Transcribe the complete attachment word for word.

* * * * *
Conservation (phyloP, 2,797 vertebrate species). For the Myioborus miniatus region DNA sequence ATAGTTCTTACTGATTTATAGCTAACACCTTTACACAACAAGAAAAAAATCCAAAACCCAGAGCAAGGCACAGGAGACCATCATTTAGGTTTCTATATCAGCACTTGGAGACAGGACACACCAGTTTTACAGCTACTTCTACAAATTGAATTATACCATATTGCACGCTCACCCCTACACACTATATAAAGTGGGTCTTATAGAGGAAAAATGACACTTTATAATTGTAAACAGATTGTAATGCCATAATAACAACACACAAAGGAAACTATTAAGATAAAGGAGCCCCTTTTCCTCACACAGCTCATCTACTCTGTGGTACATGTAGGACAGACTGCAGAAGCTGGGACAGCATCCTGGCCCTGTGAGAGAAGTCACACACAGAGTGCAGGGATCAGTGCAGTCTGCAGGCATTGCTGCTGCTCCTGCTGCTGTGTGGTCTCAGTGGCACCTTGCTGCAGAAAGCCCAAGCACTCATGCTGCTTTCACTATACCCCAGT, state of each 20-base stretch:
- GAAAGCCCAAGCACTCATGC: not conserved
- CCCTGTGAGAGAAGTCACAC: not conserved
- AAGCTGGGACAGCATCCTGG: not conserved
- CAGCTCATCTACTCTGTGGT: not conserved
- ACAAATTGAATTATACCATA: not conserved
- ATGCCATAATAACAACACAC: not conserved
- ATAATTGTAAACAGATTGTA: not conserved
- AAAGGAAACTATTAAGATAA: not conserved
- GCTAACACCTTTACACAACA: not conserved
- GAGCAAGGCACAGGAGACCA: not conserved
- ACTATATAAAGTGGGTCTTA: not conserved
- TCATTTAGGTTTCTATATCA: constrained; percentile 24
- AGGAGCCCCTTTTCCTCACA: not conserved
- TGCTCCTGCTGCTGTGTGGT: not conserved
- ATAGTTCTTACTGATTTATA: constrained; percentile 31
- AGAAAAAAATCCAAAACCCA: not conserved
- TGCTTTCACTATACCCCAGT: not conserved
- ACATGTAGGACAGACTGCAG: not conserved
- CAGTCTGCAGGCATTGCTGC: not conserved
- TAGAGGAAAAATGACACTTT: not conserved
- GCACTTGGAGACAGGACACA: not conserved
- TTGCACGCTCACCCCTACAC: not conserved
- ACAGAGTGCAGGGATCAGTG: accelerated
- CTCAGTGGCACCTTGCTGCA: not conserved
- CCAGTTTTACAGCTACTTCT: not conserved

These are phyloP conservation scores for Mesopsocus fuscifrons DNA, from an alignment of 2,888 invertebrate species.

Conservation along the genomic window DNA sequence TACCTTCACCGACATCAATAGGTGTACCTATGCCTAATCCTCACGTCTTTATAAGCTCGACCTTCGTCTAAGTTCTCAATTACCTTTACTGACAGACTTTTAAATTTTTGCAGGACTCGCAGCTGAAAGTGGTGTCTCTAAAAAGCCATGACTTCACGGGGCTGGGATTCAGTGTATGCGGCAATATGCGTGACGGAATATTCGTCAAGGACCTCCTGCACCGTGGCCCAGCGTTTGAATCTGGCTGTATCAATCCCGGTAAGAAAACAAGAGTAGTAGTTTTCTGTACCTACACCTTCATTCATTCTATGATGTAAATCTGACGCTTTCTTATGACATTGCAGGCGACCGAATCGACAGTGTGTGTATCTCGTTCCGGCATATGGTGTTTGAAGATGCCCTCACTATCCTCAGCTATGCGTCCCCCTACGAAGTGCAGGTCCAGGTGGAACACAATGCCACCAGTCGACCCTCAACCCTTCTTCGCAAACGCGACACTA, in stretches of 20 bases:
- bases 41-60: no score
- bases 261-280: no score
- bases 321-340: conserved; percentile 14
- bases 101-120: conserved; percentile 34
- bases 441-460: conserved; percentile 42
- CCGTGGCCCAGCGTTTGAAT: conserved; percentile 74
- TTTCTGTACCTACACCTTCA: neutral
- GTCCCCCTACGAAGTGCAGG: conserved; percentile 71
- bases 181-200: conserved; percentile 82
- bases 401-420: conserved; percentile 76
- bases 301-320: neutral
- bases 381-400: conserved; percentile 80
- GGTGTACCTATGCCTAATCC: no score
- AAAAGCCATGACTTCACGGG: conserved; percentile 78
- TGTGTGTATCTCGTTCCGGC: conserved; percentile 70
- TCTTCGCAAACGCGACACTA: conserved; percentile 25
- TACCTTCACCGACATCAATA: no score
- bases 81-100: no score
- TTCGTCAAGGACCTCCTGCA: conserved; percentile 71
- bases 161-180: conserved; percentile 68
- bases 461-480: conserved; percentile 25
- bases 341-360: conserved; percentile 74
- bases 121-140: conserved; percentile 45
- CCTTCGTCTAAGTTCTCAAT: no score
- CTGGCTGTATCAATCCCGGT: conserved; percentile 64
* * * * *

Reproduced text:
Conservation (phyloP, 2,797 vertebrate species). For the Myioborus miniatus region DNA sequence ATAGTTCTTACTGATTTATAGCTAACACCTTTACACAACAAGAAAAAAATCCAAAACCCAGAGCAAGGCACAGGAGACCATCATTTAGGTTTCTATATCAGCACTTGGAGACAGGACACACCAGTTTTACAGCTACTTCTACAAATTGAATTATACCATATTGCACGCTCACCCCTACACACTATATAAAGTGGGTCTTATAGAGGAAAAATGACACTTTATAATTGTAAACAGATTGTAATGCCATAATAACAACACACAAAGGAAACTATTAAGATAAAGGAGCCCCTTTTCCTCACACAGCTCATCTACTCTGTGGTACATGTAGGACAGACTGCAGAAGCTGGGACAGCATCCTGGCCCTGTGAGAGAAGTCACACACAGAGTGCAGGGATCAGTGCAGTCTGCAGGCATTGCTGCTGCTCCTGCTGCTGTGTGGTCTCAGTGGCACCTTGCTGCAGAAAGCCCAAGCACTCATGCTGCTTTCACTATACCCCAGT, state of each 20-base stretch:
- GAAAGCCCAAGCACTCATGC: not conserved
- CCCTGTGAGAGAAGTCACAC: not conserved
- AAGCTGGGACAGCATCCTGG: not conserved
- CAGCTCATCTACTCTGTGGT: not conserved
- ACAAATTGAATTATACCATA: not conserved
- ATGCCATAATAACAACACAC: not conserved
- ATAATTGTAAACAGATTGTA: not conserved
- AAAGGAAACTATTAAGATAA: not conserved
- GCTAACACCTTTACACAACA: not conserved
- GAGCAAGGCACAGGAGACCA: not conserved
- ACTATATAAAGTGGGTCTTA: not conserved
- TCATTTAGGTTTCTATATCA: constrained; percentile 24
- AGGAGCCCCTTTTCCTCACA: not conserved
- TGCTCCTGCTGCTGTGTGGT: not conserved
- ATAGTTCTTACTGATTTATA: constrained; percentile 31
- AGAAAAAAATCCAAAACCCA: not conserved
- TGCTTTCACTATACCCCAGT: not conserved
- ACATGTAGGACAGACTGCAG: not conserved
- CAGTCTGCAGGCATTGCTGC: not conserved
- TAGAGGAAAAATGACACTTT: not conserved
- GCACTTGGAGACAGGACACA: not conserved
- TTGCACGCTCACCCCTACAC: not conserved
- ACAGAGTGCAGGGATCAGTG: accelerated
- CTCAGTGGCACCTTGCTGCA: not conserved
- CCAGTTTTACAGCTACTTCT: not conserved

These are phyloP conservation scores for Mesopsocus fuscifrons DNA, from an alignment of 2,888 invertebrate species.

Conservation along the genomic window DNA sequence TACCTTCACCGACATCAATAGGTGTACCTATGCCTAATCCTCACGTCTTTATAAGCTCGACCTTCGTCTAAGTTCTCAATTACCTTTACTGACAGACTTTTAAATTTTTGCAGGACTCGCAGCTGAAAGTGGTGTCTCTAAAAAGCCATGACTTCACGGGGCTGGGATTCAGTGTATGCGGCAATATGCGTGACGGAATATTCGTCAAGGACCTCCTGCACCGTGGCCCAGCGTTTGAATCTGGCTGTATCAATCCCGGTAAGAAAACAAGAGTAGTAGTTTTCTGTACCTACACCTTCATTCATTCTATGATGTAAATCTGACGCTTTCTTATGACATTGCAGGCGACCGAATCGACAGTGTGTGTATCTCGTTCCGGCATATGGTGTTTGAAGATGCCCTCACTATCCTCAGCTATGCGTCCCCCTACGAAGTGCAGGTCCAGGTGGAACACAATGCCACCAGTCGACCCTCAACCCTTCTTCGCAAACGCGACACTA, in stretches of 20 bases:
- bases 41-60: no score
- bases 261-280: no score
- bases 321-340: conserved; percentile 14
- bases 101-120: conserved; percentile 34
- bases 441-460: conserved; percentile 42
- CCGTGGCCCAGCGTTTGAAT: conserved; percentile 74
- TTTCTGTACCTACACCTTCA: neutral
- GTCCCCCTACGAAGTGCAGG: conserved; percentile 71
- bases 181-200: conserved; percentile 82
- bases 401-420: conserved; percentile 76
- bases 301-320: neutral
- bases 381-400: conserved; percentile 80
- GGTGTACCTATGCCTAATCC: no score
- AAAAGCCATGACTTCACGGG: conserved; percentile 78
- TGTGTGTATCTCGTTCCGGC: conserved; percentile 70
- TCTTCGCAAACGCGACACTA: conserved; percentile 25
- TACCTTCACCGACATCAATA: no score
- bases 81-100: no score
- TTCGTCAAGGACCTCCTGCA: conserved; percentile 71
- bases 161-180: conserved; percentile 68
- bases 461-480: conserved; percentile 25
- bases 341-360: conserved; percentile 74
- bases 121-140: conserved; percentile 45
- CCTTCGTCTAAGTTCTCAAT: no score
- CTGGCTGTATCAATCCCGGT: conserved; percentile 64